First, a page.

Why al-Qaeda Struck in Saudi Arabia

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Colin Powell visits the scene of a suicide attack at a housing compound in Riyadh, Saudi Arabia

Ten Americans and at least ten other foreigners have been killed in three simultaneous suicide bombings in Riyadh. The bombings are suspected of being orchestrated by al-Qaeda, which would make them the first attacks by the network in Saudi Arabia. TIME Middle East bureau chief Scott MacLeod talks about the attaks:

TIME.com:What message is the location and timing of this attack designed to send?

Scott MacLeod: Although there is no confirmation as yet, we can relatively safely say, at least, that this is an al-Qaeda-inspired attack, and it appears that it would have been done by Bin Laden's own organization or a local group working in cooperation with al-Qaeda. One of Al-Qaeda's primary goals is to eradicate American influence in the Middle East, particularly in Saudi Arabia, the birthplace of Islam. The latest attacks continue that battle, and could also be seen as a response to the American invasion and occupation of Iraq.

The timing of the attack raises some interesting questions. The Saudi authorities had been hot on the trail of 19 suspected al-Qaeda members inside the kingdom for the past two weeks. So there may be some question over whether the attacks were originally planned for this particular date, or whether they were carried out by a group under pressure who chose to stage the best attack they could before being caught by the Saudi authorities.

The most worrisome scenario is that this may be the beginning of a new al-Qaeda campaign directed against the U.S. and its allies and interests, focused on the Middle East and Gulf region.

TIME.com: Bin Laden and his supporters have, for the most part, avoided carrying out attacks in Saudi Arabia. Why might they have changed that pattern?

Scott MacLeod: One explanation for the previous avoidance had been that al-Qaeda lacked a capability inside the kingdom to launch attacks. But the Riyadh bombings show plainly that they had the capability, so why didn't they use it? Another reason might be that they feared a backlash from ordinary Saudis. Many Saudis may sympathize with Bin Laden's ideas, but they don't want to see their country convulsing with chaos and violence. And, of course, terror attacks inside the kingdom would also invite a crackdown on those most sympathetic to Bin Laden's ideas. But these attacks may mark a new phase of their campaign, one that directly confronts the American presence in the region. With the U.S. now embroiled in Iraq, al-Qaeda may feel it has an opportunity to call the attention of the Arab world more successfully to its claim that America itself is occupying the region — before, that was more rhetorical than factual. The number of U.S. troops in the Arab world was small. But now the U.S. is engaged in a full-blown military occupation of an Arab country, and al-Qaeda is going to try and use that in their propaganda, and direct attacks against American targets in the region to win Arabs over.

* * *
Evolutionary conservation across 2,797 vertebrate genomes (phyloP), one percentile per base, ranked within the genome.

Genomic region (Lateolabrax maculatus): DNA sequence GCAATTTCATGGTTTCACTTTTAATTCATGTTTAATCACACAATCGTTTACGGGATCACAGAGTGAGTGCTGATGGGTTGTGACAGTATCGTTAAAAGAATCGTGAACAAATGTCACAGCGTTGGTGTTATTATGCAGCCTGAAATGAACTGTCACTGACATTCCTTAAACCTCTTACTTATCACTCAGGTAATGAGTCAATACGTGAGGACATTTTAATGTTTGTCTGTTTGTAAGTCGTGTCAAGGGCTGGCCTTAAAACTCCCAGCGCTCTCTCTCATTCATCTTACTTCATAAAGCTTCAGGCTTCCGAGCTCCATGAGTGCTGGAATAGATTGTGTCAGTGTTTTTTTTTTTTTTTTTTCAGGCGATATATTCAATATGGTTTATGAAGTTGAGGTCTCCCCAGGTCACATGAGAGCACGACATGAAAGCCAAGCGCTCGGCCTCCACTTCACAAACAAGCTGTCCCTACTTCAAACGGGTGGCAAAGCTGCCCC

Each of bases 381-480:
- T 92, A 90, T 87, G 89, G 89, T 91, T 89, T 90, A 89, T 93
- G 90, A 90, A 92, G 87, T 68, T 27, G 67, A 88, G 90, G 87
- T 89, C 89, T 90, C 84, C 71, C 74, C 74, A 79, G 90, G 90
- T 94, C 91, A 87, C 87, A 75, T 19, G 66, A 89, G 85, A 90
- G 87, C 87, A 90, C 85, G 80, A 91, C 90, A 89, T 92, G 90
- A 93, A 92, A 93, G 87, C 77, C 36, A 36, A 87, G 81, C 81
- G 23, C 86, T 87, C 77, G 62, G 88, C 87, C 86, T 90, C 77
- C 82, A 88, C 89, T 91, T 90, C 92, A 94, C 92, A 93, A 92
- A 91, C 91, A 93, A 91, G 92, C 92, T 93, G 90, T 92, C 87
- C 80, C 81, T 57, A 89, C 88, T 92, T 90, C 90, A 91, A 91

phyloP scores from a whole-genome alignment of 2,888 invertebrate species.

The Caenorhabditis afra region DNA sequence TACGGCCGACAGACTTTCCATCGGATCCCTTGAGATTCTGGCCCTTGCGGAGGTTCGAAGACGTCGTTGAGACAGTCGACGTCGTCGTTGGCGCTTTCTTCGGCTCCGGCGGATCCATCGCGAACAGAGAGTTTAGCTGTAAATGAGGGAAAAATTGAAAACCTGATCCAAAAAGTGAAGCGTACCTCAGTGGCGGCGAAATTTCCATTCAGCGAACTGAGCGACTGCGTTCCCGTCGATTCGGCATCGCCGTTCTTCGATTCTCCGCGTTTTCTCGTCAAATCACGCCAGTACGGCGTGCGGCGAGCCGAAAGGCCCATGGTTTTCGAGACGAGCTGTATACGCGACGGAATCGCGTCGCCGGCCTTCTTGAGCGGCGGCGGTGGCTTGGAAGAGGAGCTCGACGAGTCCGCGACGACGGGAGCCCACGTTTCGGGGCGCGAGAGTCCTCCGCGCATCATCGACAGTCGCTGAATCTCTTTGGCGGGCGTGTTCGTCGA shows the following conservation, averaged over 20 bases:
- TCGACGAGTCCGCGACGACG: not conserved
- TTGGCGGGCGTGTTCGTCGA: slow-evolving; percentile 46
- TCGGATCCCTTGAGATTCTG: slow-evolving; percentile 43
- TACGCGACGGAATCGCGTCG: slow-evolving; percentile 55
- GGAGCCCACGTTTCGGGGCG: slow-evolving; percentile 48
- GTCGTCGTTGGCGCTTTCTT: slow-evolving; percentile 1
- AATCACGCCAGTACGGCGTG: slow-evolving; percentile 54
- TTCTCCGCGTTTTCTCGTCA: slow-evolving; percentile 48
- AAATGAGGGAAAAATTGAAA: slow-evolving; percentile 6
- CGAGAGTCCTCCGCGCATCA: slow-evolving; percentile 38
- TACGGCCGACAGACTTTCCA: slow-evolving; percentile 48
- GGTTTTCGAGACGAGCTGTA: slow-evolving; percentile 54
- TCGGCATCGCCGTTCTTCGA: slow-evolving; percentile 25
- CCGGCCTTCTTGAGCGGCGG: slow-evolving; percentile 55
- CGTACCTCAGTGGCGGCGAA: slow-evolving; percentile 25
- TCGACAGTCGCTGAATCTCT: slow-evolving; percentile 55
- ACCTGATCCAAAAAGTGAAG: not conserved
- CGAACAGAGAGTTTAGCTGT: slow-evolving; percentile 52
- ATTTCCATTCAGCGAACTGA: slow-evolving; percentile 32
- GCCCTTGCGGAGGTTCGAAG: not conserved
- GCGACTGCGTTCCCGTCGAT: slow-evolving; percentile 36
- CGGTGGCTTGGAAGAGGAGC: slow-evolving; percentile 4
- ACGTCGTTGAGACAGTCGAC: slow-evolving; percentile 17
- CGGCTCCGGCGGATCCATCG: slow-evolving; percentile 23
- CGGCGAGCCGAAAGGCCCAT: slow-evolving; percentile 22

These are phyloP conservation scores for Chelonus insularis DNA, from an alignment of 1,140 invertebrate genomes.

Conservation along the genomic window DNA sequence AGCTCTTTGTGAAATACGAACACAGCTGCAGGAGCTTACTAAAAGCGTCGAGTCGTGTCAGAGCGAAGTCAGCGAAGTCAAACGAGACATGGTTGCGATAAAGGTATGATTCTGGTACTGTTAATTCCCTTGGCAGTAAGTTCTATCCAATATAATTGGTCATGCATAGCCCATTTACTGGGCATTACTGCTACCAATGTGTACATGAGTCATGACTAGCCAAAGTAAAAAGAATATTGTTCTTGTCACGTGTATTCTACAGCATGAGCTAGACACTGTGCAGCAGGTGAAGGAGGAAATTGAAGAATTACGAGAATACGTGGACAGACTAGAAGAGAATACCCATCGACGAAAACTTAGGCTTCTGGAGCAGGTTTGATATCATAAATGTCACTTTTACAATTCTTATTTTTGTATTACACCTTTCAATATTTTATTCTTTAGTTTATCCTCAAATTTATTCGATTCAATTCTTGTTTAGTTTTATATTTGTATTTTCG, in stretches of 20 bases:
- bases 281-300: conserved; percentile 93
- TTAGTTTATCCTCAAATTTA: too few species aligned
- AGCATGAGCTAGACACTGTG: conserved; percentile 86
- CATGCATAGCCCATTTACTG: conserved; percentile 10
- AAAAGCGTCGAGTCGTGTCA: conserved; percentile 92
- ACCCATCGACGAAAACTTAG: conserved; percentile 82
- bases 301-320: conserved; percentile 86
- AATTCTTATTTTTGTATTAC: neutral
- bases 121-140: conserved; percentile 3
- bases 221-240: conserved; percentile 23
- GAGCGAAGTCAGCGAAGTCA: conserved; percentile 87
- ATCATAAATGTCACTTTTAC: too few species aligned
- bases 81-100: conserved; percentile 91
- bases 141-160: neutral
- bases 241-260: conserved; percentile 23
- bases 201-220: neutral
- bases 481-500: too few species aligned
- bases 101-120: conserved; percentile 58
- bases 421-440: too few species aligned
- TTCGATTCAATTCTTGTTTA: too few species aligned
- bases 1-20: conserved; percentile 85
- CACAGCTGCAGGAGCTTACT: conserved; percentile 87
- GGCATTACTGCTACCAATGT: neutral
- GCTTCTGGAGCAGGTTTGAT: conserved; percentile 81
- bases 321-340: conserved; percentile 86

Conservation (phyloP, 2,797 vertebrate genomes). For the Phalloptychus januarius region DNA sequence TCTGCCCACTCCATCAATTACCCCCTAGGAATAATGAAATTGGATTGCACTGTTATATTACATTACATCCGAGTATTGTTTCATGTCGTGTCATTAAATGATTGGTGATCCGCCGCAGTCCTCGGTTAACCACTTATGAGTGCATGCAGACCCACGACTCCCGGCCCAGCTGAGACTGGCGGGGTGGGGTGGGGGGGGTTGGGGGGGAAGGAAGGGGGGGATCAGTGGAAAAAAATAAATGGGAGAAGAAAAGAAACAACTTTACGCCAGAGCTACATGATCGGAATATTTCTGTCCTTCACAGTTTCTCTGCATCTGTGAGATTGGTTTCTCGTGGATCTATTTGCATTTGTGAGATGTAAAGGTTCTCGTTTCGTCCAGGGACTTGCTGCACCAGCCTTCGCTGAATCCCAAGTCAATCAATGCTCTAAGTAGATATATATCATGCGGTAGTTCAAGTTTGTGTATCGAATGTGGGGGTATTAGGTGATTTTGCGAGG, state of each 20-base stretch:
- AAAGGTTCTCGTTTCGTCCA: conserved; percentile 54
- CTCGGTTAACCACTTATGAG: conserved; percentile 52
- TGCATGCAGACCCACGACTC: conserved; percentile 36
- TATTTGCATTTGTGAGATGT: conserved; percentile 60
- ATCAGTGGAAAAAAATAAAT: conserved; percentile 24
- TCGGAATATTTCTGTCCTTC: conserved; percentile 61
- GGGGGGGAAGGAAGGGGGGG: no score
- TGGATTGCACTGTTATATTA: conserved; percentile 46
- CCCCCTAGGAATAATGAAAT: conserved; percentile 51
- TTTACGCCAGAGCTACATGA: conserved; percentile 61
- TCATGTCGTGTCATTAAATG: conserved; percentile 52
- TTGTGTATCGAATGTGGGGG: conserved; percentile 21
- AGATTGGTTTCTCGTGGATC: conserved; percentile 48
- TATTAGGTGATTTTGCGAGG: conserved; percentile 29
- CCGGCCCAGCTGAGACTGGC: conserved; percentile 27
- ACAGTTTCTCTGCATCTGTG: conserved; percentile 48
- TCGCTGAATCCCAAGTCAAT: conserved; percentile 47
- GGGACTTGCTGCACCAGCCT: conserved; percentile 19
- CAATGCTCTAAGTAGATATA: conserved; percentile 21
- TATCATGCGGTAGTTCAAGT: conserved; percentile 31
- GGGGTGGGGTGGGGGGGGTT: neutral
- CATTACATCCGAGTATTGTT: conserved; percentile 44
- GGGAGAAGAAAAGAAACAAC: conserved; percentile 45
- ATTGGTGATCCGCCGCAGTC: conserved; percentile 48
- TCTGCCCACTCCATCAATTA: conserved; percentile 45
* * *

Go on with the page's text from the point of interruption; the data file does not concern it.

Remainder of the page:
Another reason they may have decided to launch attacks inside Saudi Arabia: The announcement two weeks ago that the U.S. would withdraw most of its 5-10,000 combat personnel from the kingdom. Al-Qaeda may be taking advantage of that highly publicized announcement to start attacking targets inside Saudi Arabia, in order to create the impression that they are driving the Americans out, in the way that Hezbollah drove the Israelis out of Lebanon. They can't make that claim if they didn't fire a shot. But a series of attacks before the Americans carry out their planned withdrawal will be used in al-Qaeda propaganda to claim a victory. Also, the American withdrawal may have given al-Qaeda the scent of blood. The U.S. troop presence had, at least symbolically, been a major prop of support for the Saudi regime. Al-Qaeda may believe that the U.S. withdrawal signifies a weakening of the Saudi regime, prompting them to strike out against it.

TIME.com: Could al-Qaeda's new strategy be to confront not only the U.S. presence in the region, but also more directly target Washington's Arab allies?

Scott MacLeod: Al-Qaeda has had ample opportunities to attack the royal family and the symbols of its rule, but they haven't done so. There are many more regime targets than American targets in the kingdom. But by attacking so boldly in the center of Riyadh, in compounds in the center of the city guarded by the government, the attackers are certainly issuing a direct challenge to the government. It's a way of attacking the regime without spilling Arab or Muslim blood. Bin Laden will get into trouble in the Arab world once he starts wars among the Muslims themselves. Even many of those who applauded 9/11 may turn on Bin Laden if their country descends into chaos and fratricidal war among Muslims.

Bin Laden is clearly in a long-term fight, calculating when he can do what. Clearly they feel this is a good time to strike given the historic changes in the region. Although the fatalities are nothing near the scale of 9/11, it was a massive attack politically, because it happened in the heart of Riyadh after two years of the war on terrorism and warnings of Saudi extremism. This was meant not only to kill Americans, but also to send an earthquake through the Saudi government. Hitting Saudi Arabia is a major escalation.